A Family Heirloom – The Star Cook Book
I was recently given an old family cookbook from my aunt. This cookbook was passed down from aunts to nieces for three generations now. It’s a collection of recipes from a group of ladies called the “Star Society” from the Grace M. E. Church in Pekin, Illinois. This is a third edition published in 1922, given to my great grandma’s sister from her aunt in 1924. She gave it to my aunt Janis, and when my aunt saw me drooling over these old recipes, she decided to pass it on to me. I think she figured I’d actually put it to good use!
The way these recipes are written is so different than how they’re written now, and I love how each section starts off with a food/cooking/eating related quote.
To Sue from Aunt Pink Aug. 1924.
We may live without poetry, music and art;
We may live without conscience, live without heart;
We may live without friends, we may live without books;
But civilized man can not live without cooks.
We may live without books : what is knowledge but grieving?
We may live without hope : what is hope but deceiving?
We may live without love : what is passion but pining? —
But where is the man that can live without dining?
The ladies of the “Star Society” of the Grace M. E. Church of Pekin, Illinois have been gratified because the real merit of The Star Cook Book has been so widely recognized. There has been a constant demand during the past four years for a Third Edition, and the time has come when it can no longer be disregarded.
The Star Cook Book has been thoroly revised and improved by eliminating duplicate recipes, and by adding many new ones, all of which have been found practical in economy, food-value, and appetizing quality, and are vouched for by those whose signature they bear. In addition the ladies of the “Star Society” have tested and approved each recipe.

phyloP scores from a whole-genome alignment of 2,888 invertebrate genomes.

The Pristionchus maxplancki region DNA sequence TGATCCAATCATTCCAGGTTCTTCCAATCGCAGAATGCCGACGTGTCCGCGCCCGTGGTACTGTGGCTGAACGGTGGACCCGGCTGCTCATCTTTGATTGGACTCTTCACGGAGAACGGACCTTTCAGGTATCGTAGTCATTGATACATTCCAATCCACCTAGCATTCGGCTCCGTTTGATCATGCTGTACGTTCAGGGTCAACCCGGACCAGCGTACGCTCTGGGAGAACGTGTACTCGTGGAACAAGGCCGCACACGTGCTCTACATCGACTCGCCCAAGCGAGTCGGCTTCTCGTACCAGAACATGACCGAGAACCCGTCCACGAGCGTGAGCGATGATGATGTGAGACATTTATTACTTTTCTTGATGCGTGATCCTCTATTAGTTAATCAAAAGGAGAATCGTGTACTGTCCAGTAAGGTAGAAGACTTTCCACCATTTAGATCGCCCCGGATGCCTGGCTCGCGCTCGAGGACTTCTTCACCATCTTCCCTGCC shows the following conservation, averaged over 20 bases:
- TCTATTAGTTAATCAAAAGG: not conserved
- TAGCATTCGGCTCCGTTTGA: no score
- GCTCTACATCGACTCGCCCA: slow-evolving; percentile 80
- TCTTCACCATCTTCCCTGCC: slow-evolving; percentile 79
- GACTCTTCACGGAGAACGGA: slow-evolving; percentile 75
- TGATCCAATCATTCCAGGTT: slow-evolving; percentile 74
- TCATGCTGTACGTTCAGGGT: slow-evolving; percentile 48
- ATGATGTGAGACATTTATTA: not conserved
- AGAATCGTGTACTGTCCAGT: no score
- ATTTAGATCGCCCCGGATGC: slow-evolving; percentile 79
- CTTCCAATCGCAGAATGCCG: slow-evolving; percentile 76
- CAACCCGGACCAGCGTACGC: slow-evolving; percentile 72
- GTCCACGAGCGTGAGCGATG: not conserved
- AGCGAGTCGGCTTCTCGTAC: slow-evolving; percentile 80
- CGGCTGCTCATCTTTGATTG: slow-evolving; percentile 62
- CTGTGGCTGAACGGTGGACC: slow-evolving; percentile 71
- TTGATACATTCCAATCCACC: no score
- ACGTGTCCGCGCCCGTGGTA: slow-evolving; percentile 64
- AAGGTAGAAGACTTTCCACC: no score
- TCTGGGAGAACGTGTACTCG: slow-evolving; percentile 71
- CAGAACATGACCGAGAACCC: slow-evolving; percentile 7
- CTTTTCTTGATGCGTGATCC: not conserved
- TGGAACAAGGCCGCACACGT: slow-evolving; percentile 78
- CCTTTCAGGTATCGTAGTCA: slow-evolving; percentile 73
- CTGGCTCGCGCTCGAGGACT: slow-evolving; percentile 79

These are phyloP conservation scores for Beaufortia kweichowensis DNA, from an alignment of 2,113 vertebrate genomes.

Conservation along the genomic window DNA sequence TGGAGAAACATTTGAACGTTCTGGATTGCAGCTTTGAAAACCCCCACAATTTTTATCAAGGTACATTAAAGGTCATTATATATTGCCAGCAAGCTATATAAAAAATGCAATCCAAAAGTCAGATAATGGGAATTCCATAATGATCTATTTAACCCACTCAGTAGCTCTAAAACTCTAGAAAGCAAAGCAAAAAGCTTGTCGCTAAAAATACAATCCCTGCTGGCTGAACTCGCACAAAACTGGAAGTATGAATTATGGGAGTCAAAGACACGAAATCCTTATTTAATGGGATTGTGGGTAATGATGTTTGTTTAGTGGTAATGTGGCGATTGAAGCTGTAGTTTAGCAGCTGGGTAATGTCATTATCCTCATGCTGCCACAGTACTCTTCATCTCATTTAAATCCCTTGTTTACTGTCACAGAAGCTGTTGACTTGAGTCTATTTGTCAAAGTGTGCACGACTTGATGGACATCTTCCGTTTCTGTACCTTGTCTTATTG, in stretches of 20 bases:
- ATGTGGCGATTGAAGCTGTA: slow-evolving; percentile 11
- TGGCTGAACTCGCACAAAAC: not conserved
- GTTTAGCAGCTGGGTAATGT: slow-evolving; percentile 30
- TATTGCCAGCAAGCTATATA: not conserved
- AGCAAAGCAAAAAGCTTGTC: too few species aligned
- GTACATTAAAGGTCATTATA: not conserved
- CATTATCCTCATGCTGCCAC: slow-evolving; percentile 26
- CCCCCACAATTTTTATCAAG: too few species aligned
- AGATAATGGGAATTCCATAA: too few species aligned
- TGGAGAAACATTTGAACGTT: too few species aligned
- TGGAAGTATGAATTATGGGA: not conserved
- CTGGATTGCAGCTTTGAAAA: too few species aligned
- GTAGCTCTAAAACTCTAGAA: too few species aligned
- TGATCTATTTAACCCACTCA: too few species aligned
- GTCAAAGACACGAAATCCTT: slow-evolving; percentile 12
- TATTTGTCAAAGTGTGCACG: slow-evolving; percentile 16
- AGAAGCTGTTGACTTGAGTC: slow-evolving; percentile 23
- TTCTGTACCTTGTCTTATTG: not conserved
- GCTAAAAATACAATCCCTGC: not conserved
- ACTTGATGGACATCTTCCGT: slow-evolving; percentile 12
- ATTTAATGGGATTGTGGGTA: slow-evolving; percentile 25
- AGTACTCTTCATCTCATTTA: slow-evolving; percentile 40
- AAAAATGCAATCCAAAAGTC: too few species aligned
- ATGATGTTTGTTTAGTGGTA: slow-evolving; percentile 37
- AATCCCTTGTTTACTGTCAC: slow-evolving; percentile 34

Confident that they are making a valuable contribution to the art of Home Cooking, this Third Edition of the “Star Cook Book” is sent upon its mission by the ladies of “The Star Society.”
Grace M. E. Church,
March 10, 1922
I’m excited to sift through this book and find some fun old recipes to try. There are definitely some in there that I won’t, but I know there will be some real winners in there! I love the thought of making the same recipes that my family made before I was around. Wish me luck!
What a special book! Such a nice thing to have passsed down!
That is so cool. I love family heirlooms but a cookbook, very special.
Ashley, what a great gift and heirloom! A family history in food. I have my grandmother’s old cookbook as well. I wouldn’t trade it for anything.
That sounds so awesome. It will be fun to see what you make from this special book!!
How great is that! What an incredible find! 🙂
I wish my copy was in as good of shape as yours, but I’m really glad you have the better one. I know you’ll treasure it!
Hi! I recently found my great grandmother’s trove of recipes and the 2nd edition (1914) of this cook book was in there!
This was before refrigeration, so it is pretty foreign, some of the ingredients, etc. How did you do with yours? I see this blog is from over 10 years ago. I will look through to see if I can find something you made from it. I just got excited to see it here!
Hi Lynn! So cool that you have this one also! I haven’t tried many from it yet. The divinity recipe was delicious, but I had a big fail with the molasses fudge. I should try out some more from it this holiday season. There are definitely some odd measurement methods and ingredients that aren’t really around or ones that I want to use, but I bet there are plenty of good ones here.